Post by J. Clarke Post by Dorothy J Heydt Post by Torbjorn Lindgren
So unless you don't have more than 3-5 accounts in total the only good
option is some kind of Password Manager. Could be a free local one
like KeePass (which I use), the free tier of an online password
manager service or a paid premium service.
Would you care to explain how a password manager works and how to
It keeps your passwords in an encrypted file with a copy on your
computer and a copy on the vendor's web site. I want to log into a
web site, the password manager pops up and with permission fills in
login name and password. It can also fill in address and other
information. When you create an account it will generate a string of
random characters for a password (or for a login for that matter), so
every account has a different password and none of them are
susceptible to social engineering or dictionary attacks.
That's the modern online version, the older type of Password managers
use an encrypted file instead that the owner control.
I use KeePass which is of that type, and use Dropbox to make that
encrypted file available on all my devices, if I edit it in multiple
places while they're offline Keepass merges the edits as long as
they don't edit the same entry (at which point I have manually merge).
Obviously the web versions require less knowledge (even if they do
very similar things internally) and like this all? work even offline
Post by J. Clarke
The password manager has a master password--that's the only one that
you have to remember--use a passphrase, where you use the first (or
second, or third, or last, or whatever) letter of each word, and
substitute numbers or symbols where they fit.
Yeah, it needs to be emphasised that the various companies do NOT have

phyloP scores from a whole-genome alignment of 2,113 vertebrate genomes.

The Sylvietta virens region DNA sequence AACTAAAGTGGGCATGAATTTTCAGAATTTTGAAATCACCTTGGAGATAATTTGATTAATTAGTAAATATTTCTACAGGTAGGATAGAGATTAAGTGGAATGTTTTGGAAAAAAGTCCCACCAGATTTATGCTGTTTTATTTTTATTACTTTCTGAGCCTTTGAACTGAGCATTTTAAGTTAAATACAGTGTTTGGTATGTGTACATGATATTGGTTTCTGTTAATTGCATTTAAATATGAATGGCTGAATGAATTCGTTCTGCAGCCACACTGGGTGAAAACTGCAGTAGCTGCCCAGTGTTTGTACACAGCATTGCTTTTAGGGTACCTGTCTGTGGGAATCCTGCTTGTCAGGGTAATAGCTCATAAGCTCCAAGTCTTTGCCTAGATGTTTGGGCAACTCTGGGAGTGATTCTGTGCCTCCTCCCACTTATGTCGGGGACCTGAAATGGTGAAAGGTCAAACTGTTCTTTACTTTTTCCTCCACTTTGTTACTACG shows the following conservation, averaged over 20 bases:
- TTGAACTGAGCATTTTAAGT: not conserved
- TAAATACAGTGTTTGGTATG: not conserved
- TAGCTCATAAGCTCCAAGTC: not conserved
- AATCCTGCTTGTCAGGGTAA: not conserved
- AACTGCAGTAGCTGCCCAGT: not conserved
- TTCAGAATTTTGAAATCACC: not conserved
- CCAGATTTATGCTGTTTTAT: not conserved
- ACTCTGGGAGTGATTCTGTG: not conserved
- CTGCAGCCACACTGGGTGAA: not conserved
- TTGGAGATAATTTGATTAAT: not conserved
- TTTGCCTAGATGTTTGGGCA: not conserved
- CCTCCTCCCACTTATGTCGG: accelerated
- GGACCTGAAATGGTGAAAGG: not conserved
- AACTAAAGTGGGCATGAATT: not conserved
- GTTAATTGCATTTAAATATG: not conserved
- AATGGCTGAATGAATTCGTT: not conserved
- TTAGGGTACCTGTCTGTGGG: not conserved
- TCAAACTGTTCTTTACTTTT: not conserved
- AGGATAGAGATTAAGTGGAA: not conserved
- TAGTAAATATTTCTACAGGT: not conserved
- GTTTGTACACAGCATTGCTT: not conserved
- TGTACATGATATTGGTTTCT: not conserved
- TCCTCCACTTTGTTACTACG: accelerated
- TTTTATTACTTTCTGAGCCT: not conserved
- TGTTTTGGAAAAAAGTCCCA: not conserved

access to your passwords and can't help you if you loose that, the
encryption protects the data even from them (and thus also from
untrustworthy employees, hackers and various other things).
Since loosing access to all your passwords would be bad for many
people they all suggest various solutions to this, one I remember gave
you a long list of numbers to print out and hide in a safe, others
suggest hiding the actual master password in that same safe.
The same applies if other things happen, the canonical example is if
someone dies, some kind of back-door access if often desired but needs
to be strictly controlled.
Of course adding two-factor authentication (IE a physical dongle or
mobile app) can be used to further improve security if desired, and
secure it against "safe raiding" if necessary.
Whether that's due to forgetting the password or other
causes (including things like dying).
Post by J. Clarke
The one that my employer (Fortune 100 financial services, 3/4 trillion
in assets under management--whole floor of a large building devoted to
data security) provides is LastPass, which works on Windows, OS/X,
IOS, and versions of Android prior to 11 (it kind of works on 11 but
not well). LastPass has recently been bought up by another company
that has tripled the price and eliminated most of the utility of the
free tier, so I do not recommend it. But have not found a completely
satisfactory replacement either.
AFAIK LastPass is the market leader for both private and business by a
substantial margin with 1Password being the second largest player.
1Password doesn't seem to offer a free option at all which is probably
why LastPass felt safe to reduce their free offering to just "one
device *type*" (IE either one or more PC/Mac/Linux OR one or more
Mobile phone/tablet/smart watch) which for many isn't enough (they
need both). And their respective paid tiers are fairly similarly
priced now too.
Dashlane, Bitwarden and Keepass seems to be other common password
Bitwarden is opensource and probably the best free online password
manager option since their free tier doesn't seem to have any
limitations on count or types of devices but it does gets criticized
for being "less polished" than the other ones.
Dashlane's is more of a business oriented one and their free tier is
limited to one device (the most limited of the free ones).
Keepass I mentioned above, completely free but doing it on multiple
devices "do it yourself" so it's more for techies.
Most (all?) of them provides various Family account which are much
cheaper per user and can sometimes offer additional (optional)
solutions to the "what if I loose the password" scenario while still
stopping free or unnoticed access.
I've not read up enough on this on any of them to have a good opinion
whether that's something people should enable or not (may well vary
between the products). So do read up on it if someone is looking for